For instance, can the lender pursue the delinquent borrower after a short sale? And, if they can, how long do they have to come after the borrower? Is it six months or is it six years? You will hear both as an answer. What about the tax consequences? If you receive a 1099c from the lender for the debt forgiven will you (the borrower), be required to pay taxes on that debt? Some say yes, others say that you are protected by the â€œDebt Relief Act.â€ The truth is, â€œit depends.â€ Another concern regarding tax consequences are that the â€œDebt Relief Act,â€ has not been extended by congress yet, (and may never be). So, unless your short sale settles this year (for now at least), you may find yourself sitting on a huge tax liability.
Having said all that, the answer to your question (in its most simplistic form), can be addressed as follows:
I. Short Sales are sales that occur with permission of the sellerâ€™s lender when the seller has a loan on their home that exceeds the current market value, and they have received an offer from some buyer that is â€œshort,â€ the full amount that is owed on the property. It certainly is not a given that the lender will approve such an offer, but given the right set of conditions; lenders are approving short sales every day now. Generally, the lender must perceive the borrower has some hardship, (usually evidenced by the fact that the borrower/seller is not currently making mortgage payments). Generally, the lender must perceive the â€œshort sale offer to buy,â€ to be a reasonable offer price that fits into their guidelines for what they perceive to be a â€œgoodâ€ deal, (within the context of the current market values). Remember, if the lender isnâ€™t receiving mortgage payments from the home owner anyway, they may be better off accepting a short sale offer price (if it is fair and reasonable), rather than foreclosing, because forecloser can be expensive for the lender. Also, foreclosing doesnâ€™t guarantee the lender they will get a better offer. With that said, letâ€™s look at what is an REO.
II. REOâ€™s (also known as Real Estate Owned properties), can very often be Short Sales that didnâ€™t work. Maybe the home owner was not able to find an offer that was acceptable to the lender, or maybe the buyer who made the original offer changed their mind, or for whatever reason the short sale just did not happen. It is very often the next step of the lender to foreclose on the borrower. But, for whatever reason, when a lender decides to foreclose (mainly because the borrower defaults on the loan), ultimately, those are a type of property owned by a lender after repossession. Sometimes they will list that home with Real Estate Companies and make it available to the general public. That is an REO property.
III. A regular sale is simply that. It is a real estate transaction that does not involve the lender. At least it does not involve a lender to the extent that the lender must approve the transaction or to the extent that the lender is not the owner of the property due to a foreclosure. A regular sale is what people used to normally think of whenever a real estate sale or purchase was discussed. Generally speaking, the owner of the property does not owe more on the property than it is worth, and there are not liens on the property that will interfere with the sale of the property. If there is a mortgage it is an amount that is less than what the property is worth.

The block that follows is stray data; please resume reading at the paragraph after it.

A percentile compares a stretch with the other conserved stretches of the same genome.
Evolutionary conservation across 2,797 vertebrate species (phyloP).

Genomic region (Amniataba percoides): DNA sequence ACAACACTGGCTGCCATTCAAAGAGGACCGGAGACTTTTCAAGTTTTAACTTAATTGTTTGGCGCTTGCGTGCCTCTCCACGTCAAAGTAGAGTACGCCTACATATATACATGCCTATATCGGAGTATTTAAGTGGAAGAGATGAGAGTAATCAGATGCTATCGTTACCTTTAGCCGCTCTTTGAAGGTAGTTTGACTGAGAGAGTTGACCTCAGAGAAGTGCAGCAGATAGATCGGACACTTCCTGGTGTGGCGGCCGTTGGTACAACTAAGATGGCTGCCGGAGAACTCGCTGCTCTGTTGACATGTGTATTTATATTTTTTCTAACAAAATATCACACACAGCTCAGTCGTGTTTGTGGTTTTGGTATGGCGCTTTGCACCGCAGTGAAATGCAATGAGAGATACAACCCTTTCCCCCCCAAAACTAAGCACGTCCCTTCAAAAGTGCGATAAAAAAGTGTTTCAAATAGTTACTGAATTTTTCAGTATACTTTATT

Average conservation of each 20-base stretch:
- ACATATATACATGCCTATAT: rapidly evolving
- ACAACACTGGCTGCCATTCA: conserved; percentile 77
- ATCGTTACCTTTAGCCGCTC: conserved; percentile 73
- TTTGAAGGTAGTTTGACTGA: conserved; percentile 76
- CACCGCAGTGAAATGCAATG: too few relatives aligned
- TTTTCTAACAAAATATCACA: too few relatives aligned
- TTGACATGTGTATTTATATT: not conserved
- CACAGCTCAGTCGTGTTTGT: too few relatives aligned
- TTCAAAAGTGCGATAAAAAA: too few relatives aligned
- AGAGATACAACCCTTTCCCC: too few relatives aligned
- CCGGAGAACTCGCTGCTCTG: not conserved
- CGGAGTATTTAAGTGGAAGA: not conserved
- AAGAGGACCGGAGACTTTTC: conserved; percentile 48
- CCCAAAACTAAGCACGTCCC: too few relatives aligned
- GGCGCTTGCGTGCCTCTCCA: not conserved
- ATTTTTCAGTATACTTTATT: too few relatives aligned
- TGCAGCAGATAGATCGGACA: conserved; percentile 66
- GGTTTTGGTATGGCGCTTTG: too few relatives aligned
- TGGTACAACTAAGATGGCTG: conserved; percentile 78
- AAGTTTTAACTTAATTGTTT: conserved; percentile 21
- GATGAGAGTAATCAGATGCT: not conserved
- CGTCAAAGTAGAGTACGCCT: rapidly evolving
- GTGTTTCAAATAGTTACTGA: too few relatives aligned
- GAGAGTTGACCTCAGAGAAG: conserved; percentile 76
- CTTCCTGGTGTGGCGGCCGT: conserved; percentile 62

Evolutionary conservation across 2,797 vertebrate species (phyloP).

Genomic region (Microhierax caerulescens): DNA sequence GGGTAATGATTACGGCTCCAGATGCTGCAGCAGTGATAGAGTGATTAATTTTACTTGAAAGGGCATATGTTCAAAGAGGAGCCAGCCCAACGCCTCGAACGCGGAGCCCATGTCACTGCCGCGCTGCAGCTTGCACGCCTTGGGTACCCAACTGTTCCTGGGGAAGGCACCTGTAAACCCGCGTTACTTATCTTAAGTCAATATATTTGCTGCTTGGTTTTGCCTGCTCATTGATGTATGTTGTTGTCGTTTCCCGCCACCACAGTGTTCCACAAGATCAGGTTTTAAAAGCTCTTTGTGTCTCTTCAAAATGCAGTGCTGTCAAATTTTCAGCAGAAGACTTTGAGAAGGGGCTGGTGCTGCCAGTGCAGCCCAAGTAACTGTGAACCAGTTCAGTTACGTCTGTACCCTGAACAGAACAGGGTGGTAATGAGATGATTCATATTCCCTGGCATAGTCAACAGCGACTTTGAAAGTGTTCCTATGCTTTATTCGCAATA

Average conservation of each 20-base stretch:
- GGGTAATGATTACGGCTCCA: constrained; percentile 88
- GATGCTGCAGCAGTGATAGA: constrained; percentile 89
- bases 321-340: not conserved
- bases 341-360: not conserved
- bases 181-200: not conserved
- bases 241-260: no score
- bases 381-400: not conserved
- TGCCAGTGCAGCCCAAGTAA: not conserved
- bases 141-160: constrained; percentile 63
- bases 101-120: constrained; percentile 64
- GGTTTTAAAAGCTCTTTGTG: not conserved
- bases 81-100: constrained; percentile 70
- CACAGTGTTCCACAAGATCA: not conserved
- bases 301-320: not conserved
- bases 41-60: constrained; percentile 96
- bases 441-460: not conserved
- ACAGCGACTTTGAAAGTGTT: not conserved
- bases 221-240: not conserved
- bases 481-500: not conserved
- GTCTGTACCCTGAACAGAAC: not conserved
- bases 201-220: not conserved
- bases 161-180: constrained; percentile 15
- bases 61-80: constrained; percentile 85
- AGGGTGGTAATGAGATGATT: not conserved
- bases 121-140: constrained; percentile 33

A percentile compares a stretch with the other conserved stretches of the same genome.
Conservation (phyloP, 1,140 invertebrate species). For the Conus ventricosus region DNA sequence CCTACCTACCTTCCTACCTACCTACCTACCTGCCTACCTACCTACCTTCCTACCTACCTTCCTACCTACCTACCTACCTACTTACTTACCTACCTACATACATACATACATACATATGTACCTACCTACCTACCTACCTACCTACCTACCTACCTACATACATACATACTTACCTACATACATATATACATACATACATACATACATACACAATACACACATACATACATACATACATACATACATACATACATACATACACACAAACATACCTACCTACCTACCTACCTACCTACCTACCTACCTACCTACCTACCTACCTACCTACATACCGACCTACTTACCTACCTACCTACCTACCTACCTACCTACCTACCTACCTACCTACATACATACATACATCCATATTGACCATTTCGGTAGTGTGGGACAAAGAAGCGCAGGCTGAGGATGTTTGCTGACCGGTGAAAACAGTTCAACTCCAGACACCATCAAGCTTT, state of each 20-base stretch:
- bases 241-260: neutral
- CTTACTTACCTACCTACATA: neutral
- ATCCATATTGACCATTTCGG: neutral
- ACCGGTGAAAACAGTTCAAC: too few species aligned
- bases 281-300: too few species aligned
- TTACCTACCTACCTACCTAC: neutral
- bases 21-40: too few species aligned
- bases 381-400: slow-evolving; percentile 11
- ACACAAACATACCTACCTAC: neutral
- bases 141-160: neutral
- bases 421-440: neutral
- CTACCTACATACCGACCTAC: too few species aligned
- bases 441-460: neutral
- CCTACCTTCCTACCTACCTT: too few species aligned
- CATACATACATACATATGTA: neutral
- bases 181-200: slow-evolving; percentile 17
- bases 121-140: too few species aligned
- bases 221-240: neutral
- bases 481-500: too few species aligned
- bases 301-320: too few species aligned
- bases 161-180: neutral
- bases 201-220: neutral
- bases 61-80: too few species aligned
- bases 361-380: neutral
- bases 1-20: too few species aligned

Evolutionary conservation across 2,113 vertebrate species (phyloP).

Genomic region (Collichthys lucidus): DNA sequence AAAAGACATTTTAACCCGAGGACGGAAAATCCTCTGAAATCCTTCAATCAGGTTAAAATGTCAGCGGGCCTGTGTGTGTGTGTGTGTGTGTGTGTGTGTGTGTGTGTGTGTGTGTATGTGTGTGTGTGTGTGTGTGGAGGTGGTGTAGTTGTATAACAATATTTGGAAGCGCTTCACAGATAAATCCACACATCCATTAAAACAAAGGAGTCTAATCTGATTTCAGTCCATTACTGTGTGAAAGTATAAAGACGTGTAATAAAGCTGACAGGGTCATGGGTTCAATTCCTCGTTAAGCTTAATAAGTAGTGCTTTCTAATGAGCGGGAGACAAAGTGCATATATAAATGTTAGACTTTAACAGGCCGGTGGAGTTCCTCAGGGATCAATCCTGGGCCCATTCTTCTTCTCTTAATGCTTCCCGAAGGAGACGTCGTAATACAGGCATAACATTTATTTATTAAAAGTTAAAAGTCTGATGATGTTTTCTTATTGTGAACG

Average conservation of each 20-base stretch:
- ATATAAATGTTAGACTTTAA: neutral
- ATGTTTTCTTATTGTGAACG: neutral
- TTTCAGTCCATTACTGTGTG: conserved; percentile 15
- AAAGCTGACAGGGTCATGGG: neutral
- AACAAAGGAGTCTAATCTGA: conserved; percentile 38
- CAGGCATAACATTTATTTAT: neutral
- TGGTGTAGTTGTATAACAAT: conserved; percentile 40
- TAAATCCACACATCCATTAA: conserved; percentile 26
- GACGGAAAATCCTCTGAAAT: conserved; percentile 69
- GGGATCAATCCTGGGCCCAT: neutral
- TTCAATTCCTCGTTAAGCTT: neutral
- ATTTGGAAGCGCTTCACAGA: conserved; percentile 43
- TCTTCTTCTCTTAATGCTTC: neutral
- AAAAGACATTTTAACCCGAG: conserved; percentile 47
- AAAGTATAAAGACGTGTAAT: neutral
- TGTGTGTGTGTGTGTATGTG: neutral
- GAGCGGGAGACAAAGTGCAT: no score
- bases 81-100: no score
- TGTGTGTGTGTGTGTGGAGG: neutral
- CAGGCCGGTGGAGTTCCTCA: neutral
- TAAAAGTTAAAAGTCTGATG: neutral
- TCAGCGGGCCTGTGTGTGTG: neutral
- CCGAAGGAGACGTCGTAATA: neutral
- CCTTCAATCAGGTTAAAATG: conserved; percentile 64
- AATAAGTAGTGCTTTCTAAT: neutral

If you find any of this information useful, or confusing, or interesting please let me know. I would be delighted to answer any questions you may have or provide whatever assistance you may need in processing your real estate transaction.
I look forward to hearing from you soon.
Robert K. Peddicord
Real Estate Consultant
Prudential Americana Group, REALTORSÂ®
Direct: (702) 218-3974
E-Fax: (702) 317-3371
Email : email@example.com
Web : http://www.peddicordconsulting.com
871 Coronado Center Dr.
Henderson, NV 89052
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Realty One Group
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A short sale is where the seller owes his bank more than it is worth and must get their permission to accept less. This generally takes 4 months +.
A bank owned/REO/foreclosure has already taken the home back from the owner and you deal with the bank directly. This transaction takes 30 - 45 days.
A regular sale is an owner with equity and takes 30 - 45 days as well.
The first step as a buyer is making sure you have you loan lined up. Then you can begin to look.
I know some agents won't show a short sale, but I believe as you see what is available it will become clear what is best for you.
Give me a call or email and I will sit down with you to outline the steps and guide you through a success home purchase!
Thank you, Kelly Stafford
2. In a regular (standard) sale, a person is selling their home and will pay off the loan when escrow closes, and maybe even make a little money in the process. Terms of the sale such as price, length of escrow and helping with closing costs are all at the discretion of the seller in this case.
3. REOs are homes that are owned by a bank in most cases, because the previous owner lost the home in a foreclosure. Usually they are priced very cheaply. But they can have a lot of problems and you usually can't negotiate much. Often these homes are sold "as-is". But some of them are not in bad shape!
"The Landrove Team"
Keller Williams Realty Southern Nevada
2900 Horizon Ridge Parkway #101
Henderson, NV 89052